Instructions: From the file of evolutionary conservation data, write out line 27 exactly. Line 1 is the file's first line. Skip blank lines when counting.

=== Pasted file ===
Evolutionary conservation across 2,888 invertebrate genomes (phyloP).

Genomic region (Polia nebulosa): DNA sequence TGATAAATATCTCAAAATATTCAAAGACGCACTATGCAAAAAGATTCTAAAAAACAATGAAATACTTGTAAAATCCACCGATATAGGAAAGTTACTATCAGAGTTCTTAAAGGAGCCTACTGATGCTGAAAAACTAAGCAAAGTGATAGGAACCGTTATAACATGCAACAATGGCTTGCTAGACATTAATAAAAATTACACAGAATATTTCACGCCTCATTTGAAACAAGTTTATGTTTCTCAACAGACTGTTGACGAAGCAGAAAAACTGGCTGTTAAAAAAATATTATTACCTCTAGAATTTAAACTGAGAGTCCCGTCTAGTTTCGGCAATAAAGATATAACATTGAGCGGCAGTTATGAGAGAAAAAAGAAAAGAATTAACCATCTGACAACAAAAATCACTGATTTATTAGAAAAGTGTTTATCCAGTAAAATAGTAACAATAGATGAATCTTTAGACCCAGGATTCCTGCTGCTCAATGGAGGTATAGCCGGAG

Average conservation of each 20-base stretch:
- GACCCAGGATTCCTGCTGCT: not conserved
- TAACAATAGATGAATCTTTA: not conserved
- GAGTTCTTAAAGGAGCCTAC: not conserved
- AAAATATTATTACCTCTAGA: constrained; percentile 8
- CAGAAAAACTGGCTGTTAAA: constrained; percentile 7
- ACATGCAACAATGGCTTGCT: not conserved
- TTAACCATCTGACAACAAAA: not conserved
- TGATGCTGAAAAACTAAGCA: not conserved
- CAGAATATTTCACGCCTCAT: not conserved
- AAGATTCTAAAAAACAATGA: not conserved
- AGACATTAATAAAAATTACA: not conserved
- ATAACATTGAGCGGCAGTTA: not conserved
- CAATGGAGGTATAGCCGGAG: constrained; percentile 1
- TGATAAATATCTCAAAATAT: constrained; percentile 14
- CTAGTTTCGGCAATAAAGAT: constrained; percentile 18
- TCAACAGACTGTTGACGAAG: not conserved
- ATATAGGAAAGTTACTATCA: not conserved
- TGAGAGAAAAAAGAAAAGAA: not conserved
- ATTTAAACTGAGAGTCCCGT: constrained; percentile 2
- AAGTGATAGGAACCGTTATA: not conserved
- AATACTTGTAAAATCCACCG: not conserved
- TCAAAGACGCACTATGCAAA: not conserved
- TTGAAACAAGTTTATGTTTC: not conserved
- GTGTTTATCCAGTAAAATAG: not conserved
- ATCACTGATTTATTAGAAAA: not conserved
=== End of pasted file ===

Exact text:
- GTGTTTATCCAGTAAAATAG: not conserved